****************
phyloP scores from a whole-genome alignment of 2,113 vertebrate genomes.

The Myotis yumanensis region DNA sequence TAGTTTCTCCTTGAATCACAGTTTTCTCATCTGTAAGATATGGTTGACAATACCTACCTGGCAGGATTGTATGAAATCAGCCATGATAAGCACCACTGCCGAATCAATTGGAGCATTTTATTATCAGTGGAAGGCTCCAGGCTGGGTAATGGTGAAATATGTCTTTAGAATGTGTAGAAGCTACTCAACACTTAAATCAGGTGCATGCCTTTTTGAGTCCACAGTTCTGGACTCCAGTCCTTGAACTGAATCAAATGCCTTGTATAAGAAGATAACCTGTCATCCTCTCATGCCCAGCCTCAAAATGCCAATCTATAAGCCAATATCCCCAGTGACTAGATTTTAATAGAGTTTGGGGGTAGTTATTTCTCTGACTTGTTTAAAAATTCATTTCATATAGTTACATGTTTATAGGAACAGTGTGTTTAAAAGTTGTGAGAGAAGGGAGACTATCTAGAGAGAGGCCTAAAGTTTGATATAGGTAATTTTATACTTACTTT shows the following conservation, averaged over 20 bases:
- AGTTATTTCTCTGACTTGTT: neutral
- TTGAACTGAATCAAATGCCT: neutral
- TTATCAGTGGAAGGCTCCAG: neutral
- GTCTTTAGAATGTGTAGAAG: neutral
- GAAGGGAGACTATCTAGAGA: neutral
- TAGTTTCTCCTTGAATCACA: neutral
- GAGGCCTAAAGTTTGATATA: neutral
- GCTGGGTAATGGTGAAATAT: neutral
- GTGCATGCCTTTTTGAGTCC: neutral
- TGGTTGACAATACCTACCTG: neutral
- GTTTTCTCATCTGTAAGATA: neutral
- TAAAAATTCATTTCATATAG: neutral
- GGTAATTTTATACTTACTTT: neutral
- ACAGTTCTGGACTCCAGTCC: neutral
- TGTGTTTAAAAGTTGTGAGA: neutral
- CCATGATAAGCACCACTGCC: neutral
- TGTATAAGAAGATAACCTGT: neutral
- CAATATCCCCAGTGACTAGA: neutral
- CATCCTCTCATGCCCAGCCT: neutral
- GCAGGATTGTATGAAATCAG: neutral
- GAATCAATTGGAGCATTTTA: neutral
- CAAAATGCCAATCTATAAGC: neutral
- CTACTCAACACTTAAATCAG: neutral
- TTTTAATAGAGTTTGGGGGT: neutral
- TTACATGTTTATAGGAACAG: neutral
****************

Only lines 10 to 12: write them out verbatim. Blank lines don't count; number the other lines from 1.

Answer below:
- GCTGGGTAATGGTGAAATAT: neutral
- GTGCATGCCTTTTTGAGTCC: neutral
- TGGTTGACAATACCTACCTG: neutral